They receive coaching on pursuit strategies every month. At the end of the timeframe selected for the program, each individual makes a sales presentation to a senior Partner from the firm and gets evaluated on their technique by the partner and their peers. Receiving this kind of live feedback is a powerful learning experience. Firms should expect that approximately 75% of the participants will engage with the companies being pursued for work.
We also get into real planning for milestones and metrics for success, with questions like:
- How many network connections should you have?
- How many referral sources should you have?
- How are you going to spend your time developing business?
The Becoming an Entrepreneur course speaks directly to the skills needed to become a partner. Partners are, by definition, entrepreneurs. They are responsible for production (serving their existing clients), sales and marketing (practice development) and human resources (training and mentoring their immediate subordinates). The reality is that senior managers have to exhibit these behaviors before being elected to the partnership.
The investment you make in your people today is an investment in your firm’s long-term too. It conveys a unique environment where people can grow and steadily build a career. No, you can’t predict how long someone will stay with your firm and it’s true that the average tenure of every employee is shrinking all the time. But consider this: When they do leave the firm – and let’s face it, even with retirement, they all will one way or another eventually – they will have more positive things to say to others because of the knowledge-sharing environment you created, from leadership on down. That’s what makes ex-employees into something more: Advocates and ambassadors who are the gift that keeps on giving.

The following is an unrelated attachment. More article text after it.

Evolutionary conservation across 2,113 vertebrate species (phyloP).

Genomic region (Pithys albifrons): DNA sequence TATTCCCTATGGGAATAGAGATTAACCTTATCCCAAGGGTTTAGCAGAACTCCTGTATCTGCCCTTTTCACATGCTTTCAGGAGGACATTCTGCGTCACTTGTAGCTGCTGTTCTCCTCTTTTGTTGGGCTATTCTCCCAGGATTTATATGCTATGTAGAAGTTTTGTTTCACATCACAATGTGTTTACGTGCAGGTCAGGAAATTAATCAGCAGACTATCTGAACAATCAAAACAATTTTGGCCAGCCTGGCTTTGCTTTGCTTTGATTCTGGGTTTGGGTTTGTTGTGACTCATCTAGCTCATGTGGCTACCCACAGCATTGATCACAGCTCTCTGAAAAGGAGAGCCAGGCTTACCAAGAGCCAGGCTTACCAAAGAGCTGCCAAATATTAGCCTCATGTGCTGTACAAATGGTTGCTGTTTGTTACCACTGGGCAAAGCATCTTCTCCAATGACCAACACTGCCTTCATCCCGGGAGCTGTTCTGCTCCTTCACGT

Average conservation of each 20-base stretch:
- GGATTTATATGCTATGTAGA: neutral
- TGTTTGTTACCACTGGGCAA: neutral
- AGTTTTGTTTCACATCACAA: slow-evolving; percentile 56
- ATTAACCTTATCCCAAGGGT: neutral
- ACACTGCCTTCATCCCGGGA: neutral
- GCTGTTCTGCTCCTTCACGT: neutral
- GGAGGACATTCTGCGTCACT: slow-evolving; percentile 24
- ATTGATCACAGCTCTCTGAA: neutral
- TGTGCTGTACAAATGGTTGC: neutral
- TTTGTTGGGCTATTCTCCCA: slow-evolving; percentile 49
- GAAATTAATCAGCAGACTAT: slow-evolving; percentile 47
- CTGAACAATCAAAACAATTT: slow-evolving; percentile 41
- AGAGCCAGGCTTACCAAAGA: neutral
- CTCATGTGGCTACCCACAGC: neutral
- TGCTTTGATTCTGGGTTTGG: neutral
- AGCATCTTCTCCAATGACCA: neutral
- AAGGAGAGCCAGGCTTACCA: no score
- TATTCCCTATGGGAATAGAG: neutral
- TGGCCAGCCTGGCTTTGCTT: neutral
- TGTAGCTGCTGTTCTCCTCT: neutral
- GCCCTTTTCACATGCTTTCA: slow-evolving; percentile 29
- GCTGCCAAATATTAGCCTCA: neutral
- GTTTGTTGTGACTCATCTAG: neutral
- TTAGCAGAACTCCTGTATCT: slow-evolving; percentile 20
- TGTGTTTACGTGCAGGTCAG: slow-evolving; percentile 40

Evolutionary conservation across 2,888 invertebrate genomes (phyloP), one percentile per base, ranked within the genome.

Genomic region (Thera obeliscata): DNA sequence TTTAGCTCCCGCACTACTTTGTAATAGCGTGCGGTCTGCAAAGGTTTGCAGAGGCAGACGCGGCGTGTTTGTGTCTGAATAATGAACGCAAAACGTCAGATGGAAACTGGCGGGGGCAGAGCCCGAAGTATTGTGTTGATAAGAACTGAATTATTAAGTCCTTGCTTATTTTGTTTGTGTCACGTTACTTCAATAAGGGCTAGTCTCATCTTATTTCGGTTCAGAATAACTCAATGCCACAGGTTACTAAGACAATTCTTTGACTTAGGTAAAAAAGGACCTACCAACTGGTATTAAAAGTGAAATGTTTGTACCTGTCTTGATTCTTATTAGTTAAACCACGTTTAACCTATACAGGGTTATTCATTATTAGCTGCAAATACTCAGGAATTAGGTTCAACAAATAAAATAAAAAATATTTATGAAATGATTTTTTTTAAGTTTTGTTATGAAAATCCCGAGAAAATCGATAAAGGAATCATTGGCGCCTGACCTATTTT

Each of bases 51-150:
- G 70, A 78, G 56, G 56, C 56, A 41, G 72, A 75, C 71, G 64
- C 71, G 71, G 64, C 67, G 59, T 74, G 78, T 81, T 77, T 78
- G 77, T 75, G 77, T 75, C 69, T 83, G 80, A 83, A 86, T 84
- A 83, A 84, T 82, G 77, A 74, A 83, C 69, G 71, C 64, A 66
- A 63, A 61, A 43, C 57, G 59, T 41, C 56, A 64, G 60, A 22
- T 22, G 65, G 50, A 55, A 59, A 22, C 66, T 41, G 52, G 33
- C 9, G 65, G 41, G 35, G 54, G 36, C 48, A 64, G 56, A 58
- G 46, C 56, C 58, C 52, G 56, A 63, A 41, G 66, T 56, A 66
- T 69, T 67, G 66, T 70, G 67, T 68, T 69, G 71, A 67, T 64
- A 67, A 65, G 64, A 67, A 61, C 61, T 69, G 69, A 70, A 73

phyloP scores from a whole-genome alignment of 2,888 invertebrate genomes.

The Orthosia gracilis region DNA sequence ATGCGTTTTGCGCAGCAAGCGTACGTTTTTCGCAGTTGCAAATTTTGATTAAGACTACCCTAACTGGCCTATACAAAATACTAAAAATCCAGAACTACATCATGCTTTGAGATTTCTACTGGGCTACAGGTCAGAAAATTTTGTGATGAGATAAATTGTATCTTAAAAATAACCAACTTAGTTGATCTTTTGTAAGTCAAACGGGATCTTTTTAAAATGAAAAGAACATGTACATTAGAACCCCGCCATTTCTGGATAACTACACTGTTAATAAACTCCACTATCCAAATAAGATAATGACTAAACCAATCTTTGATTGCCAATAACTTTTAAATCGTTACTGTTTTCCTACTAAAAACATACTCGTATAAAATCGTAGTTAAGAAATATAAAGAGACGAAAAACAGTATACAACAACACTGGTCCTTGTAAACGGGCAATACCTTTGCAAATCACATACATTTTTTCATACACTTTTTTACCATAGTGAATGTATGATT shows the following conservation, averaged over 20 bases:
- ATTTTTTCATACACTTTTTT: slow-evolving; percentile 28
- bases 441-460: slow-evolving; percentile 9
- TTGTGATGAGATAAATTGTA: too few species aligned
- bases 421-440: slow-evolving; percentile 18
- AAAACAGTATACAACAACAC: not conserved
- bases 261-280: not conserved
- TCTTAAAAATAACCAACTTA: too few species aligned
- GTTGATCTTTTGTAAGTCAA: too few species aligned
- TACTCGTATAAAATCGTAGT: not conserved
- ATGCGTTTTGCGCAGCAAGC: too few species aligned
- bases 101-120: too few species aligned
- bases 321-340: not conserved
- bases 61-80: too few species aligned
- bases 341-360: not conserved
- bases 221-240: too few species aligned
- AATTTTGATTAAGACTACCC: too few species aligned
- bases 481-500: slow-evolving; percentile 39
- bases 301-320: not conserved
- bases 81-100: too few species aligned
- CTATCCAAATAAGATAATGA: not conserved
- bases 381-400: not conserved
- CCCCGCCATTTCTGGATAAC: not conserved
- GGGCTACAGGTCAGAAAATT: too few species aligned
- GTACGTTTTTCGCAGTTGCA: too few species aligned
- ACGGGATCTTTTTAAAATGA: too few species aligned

Don’t let people at or near the top walk out the door without a consistent flow of knowledge transfer to others. And don’t let people below those leaders walk out the door without having made a dedicated effort to increase their base of knowledge significantly through mentoring and training – the kind that can be shared regularly not only through your in-house resources but also through the programs you can take advantage of from Professional Strategy Group.
Let’s talk about how we can serve as a vital component of increasing your team’s knowledge with training and coaching programs made exclusively for the accounting profession. Call PSG today at 312.860.0873 or email firstname.lastname@example.org.